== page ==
Ars Technica is one of the major technology news sites I follow, as it carries a lot of interesting stories about computer, general technology, and science news.
Last week, however, reading the site became much more difficult.
In relation to the California Privacy law going into effect January 1st, the owner of Ars Technica (and Wired), Condé Nast, put up a pop-up dialog over the front pages of these sites (and maybe others), and required visitors to click through the dialog to access the sites.
However, the click through did not take. On the next visit to the front page, the dialog showed up again. And on the next visit, and the next…
A couple of tweets to Ars Technica’s Twitter account has so far not resulted in any response. It seems like Ars Technica are not monitoring their mentions, and based on a previous case a few months ago (related to their new GDPR dialog popping up several times a week), they are not monitoring their DM channel, either.
I had an early suspicion about what was causing the problem. I have been browsing with third-party cookies disabled for the past couple of years, after I got tired of ads about products I had no intention to buy following me around the net for weeks on end.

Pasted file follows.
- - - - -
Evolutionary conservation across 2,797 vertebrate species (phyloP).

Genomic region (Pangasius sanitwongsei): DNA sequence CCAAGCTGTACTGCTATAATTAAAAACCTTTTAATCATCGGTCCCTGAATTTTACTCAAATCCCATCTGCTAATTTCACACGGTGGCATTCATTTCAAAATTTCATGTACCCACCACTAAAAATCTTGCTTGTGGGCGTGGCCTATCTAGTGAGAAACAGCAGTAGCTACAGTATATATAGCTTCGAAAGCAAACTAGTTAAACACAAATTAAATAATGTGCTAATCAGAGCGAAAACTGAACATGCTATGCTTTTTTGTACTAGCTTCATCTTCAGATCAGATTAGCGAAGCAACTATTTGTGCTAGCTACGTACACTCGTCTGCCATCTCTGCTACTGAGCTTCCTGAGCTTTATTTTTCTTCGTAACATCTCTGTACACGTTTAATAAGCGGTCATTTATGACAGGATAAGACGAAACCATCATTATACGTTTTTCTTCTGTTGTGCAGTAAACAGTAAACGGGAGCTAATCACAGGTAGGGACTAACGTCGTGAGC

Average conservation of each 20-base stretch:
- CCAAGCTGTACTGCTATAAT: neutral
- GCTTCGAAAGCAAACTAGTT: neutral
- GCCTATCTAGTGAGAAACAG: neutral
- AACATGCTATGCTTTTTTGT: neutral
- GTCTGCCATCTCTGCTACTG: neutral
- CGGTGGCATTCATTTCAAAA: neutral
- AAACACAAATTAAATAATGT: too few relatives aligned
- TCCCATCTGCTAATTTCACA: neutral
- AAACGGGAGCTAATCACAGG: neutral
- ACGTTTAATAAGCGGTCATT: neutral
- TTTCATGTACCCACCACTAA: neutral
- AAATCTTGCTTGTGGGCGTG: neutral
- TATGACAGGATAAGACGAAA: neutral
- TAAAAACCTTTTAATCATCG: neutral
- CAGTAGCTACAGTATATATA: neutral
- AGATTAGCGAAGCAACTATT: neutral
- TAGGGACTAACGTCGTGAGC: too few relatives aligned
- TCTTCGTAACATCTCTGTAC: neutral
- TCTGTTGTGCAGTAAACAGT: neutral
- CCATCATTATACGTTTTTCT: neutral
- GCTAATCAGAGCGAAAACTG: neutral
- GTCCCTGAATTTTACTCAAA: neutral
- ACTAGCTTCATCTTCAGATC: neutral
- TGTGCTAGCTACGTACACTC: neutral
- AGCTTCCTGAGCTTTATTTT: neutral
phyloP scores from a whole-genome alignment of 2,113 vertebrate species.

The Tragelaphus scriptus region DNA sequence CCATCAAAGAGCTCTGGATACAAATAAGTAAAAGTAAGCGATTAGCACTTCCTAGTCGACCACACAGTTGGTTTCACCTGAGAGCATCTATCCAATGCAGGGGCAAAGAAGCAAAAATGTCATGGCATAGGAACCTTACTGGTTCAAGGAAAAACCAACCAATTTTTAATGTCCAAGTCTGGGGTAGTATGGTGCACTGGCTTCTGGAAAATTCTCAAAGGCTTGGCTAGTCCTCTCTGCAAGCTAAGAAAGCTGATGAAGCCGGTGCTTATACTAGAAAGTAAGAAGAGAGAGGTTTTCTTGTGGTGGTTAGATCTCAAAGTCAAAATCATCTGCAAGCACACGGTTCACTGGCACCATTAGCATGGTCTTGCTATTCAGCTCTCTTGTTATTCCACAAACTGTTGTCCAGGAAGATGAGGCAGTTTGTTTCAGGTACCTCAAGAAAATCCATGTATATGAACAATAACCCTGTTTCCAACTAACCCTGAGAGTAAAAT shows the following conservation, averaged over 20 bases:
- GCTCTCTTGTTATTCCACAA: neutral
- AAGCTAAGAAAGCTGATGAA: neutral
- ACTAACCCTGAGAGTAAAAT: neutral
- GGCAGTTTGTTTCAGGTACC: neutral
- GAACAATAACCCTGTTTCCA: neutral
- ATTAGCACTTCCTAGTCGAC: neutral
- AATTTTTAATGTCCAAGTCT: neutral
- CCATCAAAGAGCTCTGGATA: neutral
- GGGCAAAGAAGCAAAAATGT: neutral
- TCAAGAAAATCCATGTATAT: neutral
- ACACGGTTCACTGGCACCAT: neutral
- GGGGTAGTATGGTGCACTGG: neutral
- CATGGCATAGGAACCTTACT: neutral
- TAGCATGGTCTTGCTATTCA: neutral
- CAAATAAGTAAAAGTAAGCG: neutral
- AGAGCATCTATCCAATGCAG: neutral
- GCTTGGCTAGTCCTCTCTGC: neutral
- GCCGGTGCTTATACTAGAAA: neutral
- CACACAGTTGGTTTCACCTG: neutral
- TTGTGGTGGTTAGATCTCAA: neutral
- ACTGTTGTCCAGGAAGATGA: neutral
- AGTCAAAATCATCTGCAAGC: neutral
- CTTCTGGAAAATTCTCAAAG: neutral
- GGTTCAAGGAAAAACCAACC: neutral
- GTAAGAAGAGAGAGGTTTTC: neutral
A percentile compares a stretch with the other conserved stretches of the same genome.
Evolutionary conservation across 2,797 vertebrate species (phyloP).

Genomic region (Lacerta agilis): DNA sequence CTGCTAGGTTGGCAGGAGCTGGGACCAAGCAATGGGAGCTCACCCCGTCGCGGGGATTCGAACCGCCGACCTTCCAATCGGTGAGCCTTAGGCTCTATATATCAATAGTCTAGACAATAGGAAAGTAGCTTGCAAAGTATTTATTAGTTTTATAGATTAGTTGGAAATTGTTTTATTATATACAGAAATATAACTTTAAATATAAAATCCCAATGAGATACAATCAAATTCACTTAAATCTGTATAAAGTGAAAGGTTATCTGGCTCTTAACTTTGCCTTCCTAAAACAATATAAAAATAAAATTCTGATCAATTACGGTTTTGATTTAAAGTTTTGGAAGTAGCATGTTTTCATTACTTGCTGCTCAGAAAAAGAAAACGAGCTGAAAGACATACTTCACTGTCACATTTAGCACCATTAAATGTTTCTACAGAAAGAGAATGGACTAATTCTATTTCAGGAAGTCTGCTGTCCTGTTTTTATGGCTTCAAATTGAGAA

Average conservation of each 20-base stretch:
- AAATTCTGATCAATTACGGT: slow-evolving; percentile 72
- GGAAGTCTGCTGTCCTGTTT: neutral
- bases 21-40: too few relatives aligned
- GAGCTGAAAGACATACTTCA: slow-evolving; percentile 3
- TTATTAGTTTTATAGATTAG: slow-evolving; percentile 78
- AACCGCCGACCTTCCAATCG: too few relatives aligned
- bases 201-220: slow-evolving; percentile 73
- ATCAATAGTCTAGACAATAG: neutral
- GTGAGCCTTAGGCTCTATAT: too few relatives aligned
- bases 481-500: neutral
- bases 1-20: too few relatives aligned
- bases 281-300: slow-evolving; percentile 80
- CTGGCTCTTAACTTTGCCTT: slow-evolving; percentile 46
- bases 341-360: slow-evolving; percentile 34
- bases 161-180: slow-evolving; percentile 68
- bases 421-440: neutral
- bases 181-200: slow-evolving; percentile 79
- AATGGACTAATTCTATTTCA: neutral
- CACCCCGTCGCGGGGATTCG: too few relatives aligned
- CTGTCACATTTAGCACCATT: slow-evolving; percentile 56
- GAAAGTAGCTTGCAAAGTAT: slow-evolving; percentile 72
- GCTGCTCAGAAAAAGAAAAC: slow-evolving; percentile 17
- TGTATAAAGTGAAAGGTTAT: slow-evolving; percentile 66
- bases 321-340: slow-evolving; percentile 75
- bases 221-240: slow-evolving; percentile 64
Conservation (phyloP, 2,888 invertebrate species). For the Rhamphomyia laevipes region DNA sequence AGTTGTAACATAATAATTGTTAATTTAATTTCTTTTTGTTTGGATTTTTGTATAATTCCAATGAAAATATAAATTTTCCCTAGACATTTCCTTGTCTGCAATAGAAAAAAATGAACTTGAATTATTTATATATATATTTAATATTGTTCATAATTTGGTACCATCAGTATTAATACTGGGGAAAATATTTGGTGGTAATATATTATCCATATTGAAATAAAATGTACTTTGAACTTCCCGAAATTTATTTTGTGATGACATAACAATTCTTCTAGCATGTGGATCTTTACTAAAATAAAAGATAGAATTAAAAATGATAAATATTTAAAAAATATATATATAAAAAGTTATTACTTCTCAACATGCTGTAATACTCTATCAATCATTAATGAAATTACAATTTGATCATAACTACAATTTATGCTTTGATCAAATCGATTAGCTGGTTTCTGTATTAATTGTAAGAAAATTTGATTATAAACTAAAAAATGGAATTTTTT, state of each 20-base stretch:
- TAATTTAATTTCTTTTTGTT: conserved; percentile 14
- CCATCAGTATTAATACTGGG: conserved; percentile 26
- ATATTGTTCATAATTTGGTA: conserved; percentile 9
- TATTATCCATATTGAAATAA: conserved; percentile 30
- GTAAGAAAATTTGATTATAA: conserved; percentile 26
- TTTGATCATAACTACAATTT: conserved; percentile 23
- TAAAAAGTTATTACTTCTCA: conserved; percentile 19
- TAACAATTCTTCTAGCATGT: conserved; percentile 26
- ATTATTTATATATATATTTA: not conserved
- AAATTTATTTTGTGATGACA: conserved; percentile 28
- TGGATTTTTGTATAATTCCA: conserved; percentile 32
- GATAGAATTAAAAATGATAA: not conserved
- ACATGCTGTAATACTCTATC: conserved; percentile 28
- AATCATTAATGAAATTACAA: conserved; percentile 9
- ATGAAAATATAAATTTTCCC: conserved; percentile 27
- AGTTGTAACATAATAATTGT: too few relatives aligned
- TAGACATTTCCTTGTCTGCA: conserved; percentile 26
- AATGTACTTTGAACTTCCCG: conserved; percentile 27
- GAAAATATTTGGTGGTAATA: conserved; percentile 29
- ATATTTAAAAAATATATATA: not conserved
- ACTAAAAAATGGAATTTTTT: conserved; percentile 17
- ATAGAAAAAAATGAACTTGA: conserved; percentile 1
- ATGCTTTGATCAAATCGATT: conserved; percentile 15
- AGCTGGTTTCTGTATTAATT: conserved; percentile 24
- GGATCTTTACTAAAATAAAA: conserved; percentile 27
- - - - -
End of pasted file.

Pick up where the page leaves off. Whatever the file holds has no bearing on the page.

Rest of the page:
Considering Ars Technica and Wired’s target audience, I would guess that a lot of their readers are disabling third-party cookies, too.
Except for one banking site, that have mostly worked fine. Until now.
A bit of testing determined that my initial guess about the cause was correct: The Condè Nast dialog requires that third-party cookies are enabled.
That isn’t a privacy improvement, it is a privacy invasion!
Condé Nast: Please fix this.
Update Jan 10: The Ars Technica site has now been fixed AFAICT. According to info I got yesterday, the problem also affected users of Privacy Badger.
I have been reading ARS for a long time now (I get everything via RSS feeds instead of browsing the actual site). It sucks to hear they’re doing this.
It also sucks that California obviously didn’t learn from the EU’s attempt that cookie warnings are kind of useless, if they’re requiring them too.
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